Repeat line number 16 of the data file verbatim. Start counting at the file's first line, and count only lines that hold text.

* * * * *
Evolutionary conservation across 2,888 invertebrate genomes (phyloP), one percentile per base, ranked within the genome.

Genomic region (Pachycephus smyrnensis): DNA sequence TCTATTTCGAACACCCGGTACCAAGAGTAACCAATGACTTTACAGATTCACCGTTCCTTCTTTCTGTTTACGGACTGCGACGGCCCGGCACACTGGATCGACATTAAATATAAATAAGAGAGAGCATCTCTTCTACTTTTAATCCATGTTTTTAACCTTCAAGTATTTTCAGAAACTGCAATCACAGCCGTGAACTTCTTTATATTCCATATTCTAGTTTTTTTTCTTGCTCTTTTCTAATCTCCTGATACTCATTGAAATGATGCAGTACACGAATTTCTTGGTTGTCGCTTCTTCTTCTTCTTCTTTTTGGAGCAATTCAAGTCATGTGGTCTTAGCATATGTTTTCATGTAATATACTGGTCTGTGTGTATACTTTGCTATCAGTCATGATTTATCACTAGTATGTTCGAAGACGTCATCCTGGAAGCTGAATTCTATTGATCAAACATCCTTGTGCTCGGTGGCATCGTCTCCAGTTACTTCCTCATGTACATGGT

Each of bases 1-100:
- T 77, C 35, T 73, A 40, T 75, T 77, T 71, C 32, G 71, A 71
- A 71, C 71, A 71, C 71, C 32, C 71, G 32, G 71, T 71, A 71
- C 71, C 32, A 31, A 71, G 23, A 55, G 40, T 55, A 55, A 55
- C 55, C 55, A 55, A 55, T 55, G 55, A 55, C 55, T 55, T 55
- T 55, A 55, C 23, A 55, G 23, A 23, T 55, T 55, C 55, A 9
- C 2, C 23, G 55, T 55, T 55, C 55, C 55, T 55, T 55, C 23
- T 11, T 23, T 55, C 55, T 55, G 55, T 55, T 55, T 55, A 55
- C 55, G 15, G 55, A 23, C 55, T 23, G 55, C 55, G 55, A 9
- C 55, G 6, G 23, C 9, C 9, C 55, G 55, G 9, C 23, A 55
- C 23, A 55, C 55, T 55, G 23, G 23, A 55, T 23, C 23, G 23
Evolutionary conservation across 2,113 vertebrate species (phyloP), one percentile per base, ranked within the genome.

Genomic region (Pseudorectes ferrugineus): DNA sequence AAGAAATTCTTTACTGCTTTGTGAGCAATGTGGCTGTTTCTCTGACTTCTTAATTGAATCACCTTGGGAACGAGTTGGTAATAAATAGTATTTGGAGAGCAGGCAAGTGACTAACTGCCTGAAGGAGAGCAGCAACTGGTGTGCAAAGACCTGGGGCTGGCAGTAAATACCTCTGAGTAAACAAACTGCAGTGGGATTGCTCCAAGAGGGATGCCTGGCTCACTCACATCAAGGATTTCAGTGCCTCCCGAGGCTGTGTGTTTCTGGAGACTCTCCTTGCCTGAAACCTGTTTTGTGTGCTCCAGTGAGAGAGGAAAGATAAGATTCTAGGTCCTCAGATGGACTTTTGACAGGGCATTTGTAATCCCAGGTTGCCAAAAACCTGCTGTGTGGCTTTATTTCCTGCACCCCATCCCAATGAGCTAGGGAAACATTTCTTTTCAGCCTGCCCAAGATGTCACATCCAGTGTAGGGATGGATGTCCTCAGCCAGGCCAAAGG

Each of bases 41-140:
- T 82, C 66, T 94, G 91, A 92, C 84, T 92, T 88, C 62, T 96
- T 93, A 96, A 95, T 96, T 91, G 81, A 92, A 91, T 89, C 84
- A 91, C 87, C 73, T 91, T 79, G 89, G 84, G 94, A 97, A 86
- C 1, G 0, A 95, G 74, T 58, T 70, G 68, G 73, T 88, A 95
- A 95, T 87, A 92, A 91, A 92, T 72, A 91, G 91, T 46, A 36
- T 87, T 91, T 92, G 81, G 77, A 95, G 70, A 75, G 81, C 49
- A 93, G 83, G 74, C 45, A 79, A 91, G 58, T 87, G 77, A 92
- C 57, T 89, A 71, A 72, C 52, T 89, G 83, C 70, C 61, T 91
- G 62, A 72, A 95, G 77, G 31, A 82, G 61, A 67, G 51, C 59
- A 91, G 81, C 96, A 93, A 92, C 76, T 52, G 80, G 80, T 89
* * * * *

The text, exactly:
Each of bases 41-140: